Three Perfect Peaches by Cynthia DeFelice and Mary DeMarsh, Pictures by Irene Trivas

Three Perfect Peaches
Three Perfect Peaches A French Folktale retold by The Wild Washerwoman Storytellers by Cynthia DeFelice & Mary DeMarsh Pictures by Irene Trivas. Ages 4+ (2.5-year-old son loves it). Orchard Books. March 1995. Fiction. 32 pages. ISBN-13: 978-0531068724. No longer in print but several used copies are available for $0.01.


Once upon a time, in a kingdom far away, a young princess fell ill.  She knew that the only thing that could cure her were three perfect May peaches. Her father decreed that the one who found the peaches that made her well could marry her.  All the young men lined up with peaches for the princess, but not one was perfect.

Out in the country a young man finds picks three perfect peaches from his peach tree.  As he journeys to the castle he comes upon a woman who asks what’s in his basket.  He’s rather rude to this woman and tells her that he has rabbit droppings in his basket.  She says, “Very well… Rabbit droppings it is, then.”  When the young man gets to the castle and presents his peaches to the princess he finds that he, in fact, has rabbit droppings in his basket.  He is abruptly escorted out of the castle by the guards.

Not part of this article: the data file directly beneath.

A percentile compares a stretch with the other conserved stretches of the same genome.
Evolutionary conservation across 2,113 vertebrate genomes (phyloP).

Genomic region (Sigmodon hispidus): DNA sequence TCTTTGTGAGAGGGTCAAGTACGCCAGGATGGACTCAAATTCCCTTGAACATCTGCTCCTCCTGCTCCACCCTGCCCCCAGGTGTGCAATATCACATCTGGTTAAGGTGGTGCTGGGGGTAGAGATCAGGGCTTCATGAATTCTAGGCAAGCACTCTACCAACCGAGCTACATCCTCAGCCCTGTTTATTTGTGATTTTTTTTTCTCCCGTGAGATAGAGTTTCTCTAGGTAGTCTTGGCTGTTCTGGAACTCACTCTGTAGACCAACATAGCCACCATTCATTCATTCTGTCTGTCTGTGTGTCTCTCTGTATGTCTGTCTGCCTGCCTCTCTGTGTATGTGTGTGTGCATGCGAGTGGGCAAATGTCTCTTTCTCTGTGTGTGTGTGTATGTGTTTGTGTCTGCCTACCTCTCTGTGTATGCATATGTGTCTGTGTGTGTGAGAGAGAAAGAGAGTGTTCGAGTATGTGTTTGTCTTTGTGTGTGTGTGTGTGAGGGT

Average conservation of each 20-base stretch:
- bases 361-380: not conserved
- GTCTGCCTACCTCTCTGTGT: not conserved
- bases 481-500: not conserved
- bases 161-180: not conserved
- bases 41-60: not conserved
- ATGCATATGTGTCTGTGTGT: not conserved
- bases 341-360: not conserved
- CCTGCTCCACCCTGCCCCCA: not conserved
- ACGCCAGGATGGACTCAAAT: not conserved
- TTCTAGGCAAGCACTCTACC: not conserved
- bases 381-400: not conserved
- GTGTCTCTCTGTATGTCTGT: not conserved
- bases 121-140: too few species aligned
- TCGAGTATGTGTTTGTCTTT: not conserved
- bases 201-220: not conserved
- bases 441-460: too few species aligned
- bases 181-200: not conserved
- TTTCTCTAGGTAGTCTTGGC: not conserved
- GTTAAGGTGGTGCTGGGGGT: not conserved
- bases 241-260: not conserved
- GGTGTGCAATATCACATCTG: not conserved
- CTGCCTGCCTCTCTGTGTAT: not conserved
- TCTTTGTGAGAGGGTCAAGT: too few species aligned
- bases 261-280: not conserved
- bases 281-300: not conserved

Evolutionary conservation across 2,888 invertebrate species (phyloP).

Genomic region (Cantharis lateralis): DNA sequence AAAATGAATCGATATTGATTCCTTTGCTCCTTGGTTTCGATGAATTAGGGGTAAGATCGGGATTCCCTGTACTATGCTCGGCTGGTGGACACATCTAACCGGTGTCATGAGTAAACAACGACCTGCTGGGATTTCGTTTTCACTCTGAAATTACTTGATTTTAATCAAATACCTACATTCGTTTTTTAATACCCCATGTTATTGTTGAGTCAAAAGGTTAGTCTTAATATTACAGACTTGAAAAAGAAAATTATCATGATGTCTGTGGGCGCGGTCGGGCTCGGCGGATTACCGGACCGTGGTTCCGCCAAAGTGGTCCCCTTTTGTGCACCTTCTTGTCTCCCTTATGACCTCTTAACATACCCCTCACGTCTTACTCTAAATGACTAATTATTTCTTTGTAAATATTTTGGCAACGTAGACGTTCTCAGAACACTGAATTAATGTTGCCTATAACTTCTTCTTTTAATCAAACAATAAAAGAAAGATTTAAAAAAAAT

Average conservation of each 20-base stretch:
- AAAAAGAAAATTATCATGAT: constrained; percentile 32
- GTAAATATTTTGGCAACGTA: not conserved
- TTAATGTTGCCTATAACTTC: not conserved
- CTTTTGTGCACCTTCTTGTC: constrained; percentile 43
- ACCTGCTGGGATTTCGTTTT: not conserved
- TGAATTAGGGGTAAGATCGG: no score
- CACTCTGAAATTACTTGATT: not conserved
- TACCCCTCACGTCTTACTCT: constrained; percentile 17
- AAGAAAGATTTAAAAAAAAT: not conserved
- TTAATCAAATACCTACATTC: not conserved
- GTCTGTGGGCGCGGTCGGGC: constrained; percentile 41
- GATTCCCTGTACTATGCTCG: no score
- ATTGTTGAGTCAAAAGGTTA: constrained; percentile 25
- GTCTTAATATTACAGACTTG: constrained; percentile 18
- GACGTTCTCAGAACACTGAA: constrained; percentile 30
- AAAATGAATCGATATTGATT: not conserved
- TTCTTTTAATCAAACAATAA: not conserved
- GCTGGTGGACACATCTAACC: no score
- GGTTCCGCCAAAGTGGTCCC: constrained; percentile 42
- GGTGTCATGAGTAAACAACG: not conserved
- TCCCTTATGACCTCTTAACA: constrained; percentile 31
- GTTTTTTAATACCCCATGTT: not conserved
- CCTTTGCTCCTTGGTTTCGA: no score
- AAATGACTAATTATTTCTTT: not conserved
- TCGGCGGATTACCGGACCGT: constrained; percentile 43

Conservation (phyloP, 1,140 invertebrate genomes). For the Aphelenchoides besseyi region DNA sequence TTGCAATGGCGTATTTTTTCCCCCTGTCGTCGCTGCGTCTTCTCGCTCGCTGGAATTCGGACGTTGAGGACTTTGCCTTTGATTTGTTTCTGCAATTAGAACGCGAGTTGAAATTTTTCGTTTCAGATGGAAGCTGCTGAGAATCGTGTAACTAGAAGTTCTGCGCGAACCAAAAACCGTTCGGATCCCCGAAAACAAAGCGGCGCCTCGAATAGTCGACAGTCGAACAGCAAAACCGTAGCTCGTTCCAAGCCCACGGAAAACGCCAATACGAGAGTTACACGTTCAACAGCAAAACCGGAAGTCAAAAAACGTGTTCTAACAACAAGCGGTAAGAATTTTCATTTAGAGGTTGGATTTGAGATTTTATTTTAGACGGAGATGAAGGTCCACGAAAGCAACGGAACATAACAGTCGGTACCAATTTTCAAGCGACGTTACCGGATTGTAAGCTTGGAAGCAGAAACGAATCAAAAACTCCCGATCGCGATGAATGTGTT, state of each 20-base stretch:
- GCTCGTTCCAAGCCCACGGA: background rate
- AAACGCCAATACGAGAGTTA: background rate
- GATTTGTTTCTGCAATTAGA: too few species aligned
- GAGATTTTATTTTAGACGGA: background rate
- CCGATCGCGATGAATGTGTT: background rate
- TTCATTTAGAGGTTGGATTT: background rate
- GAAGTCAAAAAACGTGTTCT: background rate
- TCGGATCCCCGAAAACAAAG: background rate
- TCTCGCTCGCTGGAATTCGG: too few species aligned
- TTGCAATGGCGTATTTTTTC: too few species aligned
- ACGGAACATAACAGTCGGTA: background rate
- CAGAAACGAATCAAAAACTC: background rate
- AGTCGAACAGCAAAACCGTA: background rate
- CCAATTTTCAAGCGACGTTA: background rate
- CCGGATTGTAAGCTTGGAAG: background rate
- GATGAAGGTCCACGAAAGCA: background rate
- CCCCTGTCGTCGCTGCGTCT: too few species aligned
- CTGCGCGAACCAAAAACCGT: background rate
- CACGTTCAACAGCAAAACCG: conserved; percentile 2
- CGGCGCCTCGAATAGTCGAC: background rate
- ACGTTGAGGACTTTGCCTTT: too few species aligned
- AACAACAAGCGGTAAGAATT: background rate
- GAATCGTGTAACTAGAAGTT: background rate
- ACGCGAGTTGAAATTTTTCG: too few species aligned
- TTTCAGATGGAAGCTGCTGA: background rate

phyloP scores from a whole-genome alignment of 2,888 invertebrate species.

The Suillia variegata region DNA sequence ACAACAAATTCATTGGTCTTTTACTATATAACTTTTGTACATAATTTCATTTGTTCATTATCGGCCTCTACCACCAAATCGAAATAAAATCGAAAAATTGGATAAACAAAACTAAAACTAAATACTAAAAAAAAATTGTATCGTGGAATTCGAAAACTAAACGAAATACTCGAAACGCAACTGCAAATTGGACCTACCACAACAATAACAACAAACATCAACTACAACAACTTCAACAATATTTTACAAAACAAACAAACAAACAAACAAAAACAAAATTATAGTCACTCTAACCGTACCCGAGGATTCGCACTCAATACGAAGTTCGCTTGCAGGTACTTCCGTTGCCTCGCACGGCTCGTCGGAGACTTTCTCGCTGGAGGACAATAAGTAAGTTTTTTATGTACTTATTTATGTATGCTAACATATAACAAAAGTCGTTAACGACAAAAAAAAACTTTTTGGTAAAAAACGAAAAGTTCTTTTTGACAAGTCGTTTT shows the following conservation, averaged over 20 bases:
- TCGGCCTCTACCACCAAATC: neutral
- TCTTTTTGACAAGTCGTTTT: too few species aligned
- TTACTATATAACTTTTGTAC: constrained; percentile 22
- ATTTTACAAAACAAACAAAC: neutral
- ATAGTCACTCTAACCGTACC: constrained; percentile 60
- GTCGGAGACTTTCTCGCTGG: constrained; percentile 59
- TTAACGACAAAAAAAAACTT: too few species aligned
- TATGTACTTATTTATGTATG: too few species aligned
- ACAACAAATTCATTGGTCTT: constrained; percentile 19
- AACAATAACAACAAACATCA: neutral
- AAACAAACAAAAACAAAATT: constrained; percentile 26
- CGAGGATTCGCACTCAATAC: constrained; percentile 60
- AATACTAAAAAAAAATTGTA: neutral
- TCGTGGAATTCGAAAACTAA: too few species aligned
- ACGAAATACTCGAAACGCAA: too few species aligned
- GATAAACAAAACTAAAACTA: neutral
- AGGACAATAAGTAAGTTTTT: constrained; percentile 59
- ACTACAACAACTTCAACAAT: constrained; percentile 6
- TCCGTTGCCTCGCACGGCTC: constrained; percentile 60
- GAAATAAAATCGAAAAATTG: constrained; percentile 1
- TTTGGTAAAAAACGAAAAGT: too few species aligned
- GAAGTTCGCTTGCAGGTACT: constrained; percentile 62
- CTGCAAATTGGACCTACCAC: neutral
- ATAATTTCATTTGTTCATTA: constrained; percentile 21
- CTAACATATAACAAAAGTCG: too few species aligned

The next day, his younger brother goes through the same experience.  The following day, the youngest brother picks four peaches and when the woman approaches him, he says that he has perfect May peaches and he’s going to marry the princess.  The woman says, “Very well.”  He then offers her one of his peaches.  She in turn gives him a magic whistle that will give him whatever he wants.  If he ever loses the whistle, he only needs to clap his hands three times and the whistle will return to him.
The youngest brother arrives at the castle and presents his peaches to the princess.  Sure enough, she eats them and gets better.  The king is mortified that he will be marrying his daughter off to a poor country boy and attempts to thwart this by making the youngest brother perform an impossible task. Fortunately, the youngest brother has his whistle and is able to overcome his task.  The king then tries to get the whistle from the boy. Each time the youngest brother hands over the whistle but is able to get it back later by clapping his hands.